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# Then z t z z y0 y0 z0 y0 3317a 3317b 3317c xt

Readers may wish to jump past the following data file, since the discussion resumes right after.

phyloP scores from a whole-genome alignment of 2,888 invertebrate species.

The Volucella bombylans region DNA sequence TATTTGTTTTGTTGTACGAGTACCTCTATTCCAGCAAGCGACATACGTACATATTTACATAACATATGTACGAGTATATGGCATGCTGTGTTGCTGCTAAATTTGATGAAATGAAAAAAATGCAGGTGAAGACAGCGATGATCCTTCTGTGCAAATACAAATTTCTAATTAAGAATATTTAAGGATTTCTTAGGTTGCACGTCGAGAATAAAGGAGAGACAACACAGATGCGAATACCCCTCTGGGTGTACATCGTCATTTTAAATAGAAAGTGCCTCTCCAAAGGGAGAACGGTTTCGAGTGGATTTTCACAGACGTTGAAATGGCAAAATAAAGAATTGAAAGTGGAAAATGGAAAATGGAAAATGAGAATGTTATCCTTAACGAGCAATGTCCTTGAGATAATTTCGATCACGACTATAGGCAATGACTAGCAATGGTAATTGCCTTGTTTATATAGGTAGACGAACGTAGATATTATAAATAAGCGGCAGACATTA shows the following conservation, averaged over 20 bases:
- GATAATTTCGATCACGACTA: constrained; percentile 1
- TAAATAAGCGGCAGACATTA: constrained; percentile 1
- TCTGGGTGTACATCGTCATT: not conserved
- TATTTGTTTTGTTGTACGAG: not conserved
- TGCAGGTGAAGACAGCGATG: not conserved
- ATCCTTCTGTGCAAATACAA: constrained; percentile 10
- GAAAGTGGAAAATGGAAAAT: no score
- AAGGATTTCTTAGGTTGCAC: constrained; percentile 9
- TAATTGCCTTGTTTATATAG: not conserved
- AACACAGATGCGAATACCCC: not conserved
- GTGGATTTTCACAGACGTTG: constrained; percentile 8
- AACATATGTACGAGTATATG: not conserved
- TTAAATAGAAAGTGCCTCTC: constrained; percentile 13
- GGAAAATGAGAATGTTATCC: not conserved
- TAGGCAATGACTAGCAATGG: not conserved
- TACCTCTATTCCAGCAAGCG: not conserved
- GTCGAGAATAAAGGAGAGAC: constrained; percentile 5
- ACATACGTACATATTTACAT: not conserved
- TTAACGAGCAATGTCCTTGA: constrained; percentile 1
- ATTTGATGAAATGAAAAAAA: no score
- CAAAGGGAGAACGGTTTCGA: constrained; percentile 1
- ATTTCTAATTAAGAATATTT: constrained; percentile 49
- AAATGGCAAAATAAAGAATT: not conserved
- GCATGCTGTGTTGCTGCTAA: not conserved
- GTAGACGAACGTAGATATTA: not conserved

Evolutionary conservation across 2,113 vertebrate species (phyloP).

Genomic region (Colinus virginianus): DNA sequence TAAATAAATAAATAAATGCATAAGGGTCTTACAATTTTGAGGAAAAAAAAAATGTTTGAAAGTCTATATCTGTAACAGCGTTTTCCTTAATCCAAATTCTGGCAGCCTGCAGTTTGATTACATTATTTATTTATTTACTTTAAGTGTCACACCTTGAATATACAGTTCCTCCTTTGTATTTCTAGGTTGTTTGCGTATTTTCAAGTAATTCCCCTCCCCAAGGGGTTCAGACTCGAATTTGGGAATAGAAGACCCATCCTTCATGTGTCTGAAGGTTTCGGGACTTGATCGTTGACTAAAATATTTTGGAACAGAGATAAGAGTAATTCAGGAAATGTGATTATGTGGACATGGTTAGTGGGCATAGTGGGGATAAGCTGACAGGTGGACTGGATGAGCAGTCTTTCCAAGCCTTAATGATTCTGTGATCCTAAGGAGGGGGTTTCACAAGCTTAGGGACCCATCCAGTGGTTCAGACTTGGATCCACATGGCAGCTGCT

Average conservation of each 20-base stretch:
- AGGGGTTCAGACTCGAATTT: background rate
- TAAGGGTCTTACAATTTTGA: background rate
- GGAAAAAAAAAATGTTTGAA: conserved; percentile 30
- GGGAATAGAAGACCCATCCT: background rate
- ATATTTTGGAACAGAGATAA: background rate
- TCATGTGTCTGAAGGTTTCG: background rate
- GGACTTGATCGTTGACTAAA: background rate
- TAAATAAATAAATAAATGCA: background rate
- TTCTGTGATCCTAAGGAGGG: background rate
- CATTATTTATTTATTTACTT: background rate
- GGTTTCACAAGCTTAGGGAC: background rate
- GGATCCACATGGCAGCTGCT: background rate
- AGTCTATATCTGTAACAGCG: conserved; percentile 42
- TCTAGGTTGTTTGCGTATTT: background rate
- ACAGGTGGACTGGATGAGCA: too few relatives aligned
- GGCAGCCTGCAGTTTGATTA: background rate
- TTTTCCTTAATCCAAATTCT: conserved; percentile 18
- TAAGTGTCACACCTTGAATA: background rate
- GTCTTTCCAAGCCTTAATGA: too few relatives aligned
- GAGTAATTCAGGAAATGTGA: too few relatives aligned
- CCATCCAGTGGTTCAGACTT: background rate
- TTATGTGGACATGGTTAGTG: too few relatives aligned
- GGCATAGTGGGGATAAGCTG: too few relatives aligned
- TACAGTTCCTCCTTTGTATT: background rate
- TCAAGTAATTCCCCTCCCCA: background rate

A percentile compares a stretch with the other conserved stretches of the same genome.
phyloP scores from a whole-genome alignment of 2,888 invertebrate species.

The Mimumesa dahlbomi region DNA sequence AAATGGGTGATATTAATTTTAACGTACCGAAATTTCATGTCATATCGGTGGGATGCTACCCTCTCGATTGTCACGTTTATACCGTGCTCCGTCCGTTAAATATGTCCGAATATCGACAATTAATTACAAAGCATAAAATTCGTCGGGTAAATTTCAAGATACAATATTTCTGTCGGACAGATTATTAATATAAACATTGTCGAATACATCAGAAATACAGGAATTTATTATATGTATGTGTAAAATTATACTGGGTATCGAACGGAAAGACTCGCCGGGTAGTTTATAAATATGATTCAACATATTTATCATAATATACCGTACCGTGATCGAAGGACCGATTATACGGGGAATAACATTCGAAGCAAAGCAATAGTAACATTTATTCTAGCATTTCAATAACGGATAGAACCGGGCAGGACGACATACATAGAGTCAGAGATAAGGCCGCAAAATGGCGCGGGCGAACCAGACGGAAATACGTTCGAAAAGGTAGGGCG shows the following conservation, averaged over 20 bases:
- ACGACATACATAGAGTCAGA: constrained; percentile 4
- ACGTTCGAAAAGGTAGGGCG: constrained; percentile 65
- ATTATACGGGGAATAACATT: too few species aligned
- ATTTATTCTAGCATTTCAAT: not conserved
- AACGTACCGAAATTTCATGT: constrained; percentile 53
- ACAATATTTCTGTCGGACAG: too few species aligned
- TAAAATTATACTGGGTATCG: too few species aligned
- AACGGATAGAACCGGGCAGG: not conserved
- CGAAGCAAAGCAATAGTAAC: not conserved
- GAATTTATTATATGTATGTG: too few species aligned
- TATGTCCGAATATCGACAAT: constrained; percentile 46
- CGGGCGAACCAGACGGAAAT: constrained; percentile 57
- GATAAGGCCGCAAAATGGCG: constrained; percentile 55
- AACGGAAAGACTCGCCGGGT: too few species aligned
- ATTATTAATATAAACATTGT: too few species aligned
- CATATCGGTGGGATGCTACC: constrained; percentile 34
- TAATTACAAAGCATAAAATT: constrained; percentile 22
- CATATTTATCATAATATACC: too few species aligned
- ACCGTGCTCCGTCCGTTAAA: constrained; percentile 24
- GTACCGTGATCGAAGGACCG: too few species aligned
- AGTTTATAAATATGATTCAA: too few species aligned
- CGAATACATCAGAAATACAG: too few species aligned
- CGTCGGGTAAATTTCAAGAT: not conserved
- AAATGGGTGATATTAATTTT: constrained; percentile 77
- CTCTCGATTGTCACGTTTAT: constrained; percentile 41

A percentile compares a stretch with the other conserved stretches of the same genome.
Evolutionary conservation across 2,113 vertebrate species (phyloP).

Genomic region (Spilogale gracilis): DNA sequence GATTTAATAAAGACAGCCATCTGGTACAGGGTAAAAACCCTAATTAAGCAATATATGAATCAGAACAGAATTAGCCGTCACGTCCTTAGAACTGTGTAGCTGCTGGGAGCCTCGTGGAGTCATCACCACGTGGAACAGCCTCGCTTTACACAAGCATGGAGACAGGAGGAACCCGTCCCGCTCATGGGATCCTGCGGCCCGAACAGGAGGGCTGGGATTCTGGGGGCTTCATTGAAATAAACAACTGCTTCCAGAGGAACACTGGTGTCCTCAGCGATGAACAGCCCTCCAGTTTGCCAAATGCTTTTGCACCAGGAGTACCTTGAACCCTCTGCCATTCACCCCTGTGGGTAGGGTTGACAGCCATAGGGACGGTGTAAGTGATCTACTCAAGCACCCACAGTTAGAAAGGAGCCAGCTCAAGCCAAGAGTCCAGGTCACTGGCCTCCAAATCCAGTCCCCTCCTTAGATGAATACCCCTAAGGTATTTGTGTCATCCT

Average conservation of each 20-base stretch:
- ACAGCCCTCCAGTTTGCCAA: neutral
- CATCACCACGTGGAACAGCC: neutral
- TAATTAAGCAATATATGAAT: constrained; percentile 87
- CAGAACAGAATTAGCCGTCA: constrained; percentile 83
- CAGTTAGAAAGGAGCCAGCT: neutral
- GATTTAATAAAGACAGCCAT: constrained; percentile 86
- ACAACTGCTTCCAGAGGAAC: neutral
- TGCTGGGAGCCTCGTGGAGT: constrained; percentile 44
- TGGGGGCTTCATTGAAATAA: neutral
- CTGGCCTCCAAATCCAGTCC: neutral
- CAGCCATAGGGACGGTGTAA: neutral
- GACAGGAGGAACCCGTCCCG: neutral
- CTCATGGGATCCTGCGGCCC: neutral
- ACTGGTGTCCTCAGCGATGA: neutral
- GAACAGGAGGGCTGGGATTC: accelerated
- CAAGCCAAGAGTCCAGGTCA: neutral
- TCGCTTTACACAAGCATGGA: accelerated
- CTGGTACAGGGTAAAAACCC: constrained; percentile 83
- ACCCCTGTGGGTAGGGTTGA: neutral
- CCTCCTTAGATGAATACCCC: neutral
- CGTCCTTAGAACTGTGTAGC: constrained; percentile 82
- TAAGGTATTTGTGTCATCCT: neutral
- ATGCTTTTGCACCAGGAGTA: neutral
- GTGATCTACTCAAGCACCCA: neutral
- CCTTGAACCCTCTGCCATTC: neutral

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Unformatted text preview: 1 + cih) + Ep (3.3.18a) 2 (tn 1 tn) (3.3.18b) ; where Ep = Chp+1F (p)( n) n ; F 2 C p(tn 1 tn), and C is a constant. Then the collocation method (3.3.12) has order p. ; Proof. Consider the identity u = f (t u) + u ; f (t u)] 0 and use Theorem 3.3.5 on tn ; 1 u(tn) ; y(tn) = 0 tn] with z(t) = u(t) and g(t u) = u ; f (t u) to obtain 0 Z tn tn;1 xu (tn u( )) u ( ) ; f ( u( ))]d : 0 Replace this integral by the quadrature rule (3.3.18) to obtain s X u(tn) ; y(tn) = h bi xu(tn tn 1 + cih u(tn 1 + cih)) u (tn 1 + cih); 0 ; i=1 ; ; f (tn 1 + ci h u(tn 1 + ci h))] + Ep: ; ; All terms in the summation vanish upon use of the collocation equations (3.3.12) thus, p ju(tn) ; y(tn)j = jEpj jC jhp+1 maxt ] j @@ p xu(tn u( )) u ( ) ; f ( u)]j: t ;1 It remains to show that the derivatives in the above expression are bounded as h ! 0. We'll omit this detail which is proven in Hairer et al. 16], Section II.7. Thus, 0 2 n n ^ jy(tn) ; u(tn)j Chp+1 and the collocation method (3.3.12) is of order p. 32 (3.3.19) At last, our task is clear. We should select the collocation points ci , i = 1 2 : : : s, to maximize the order p of the quadrature rule (3.3.18...
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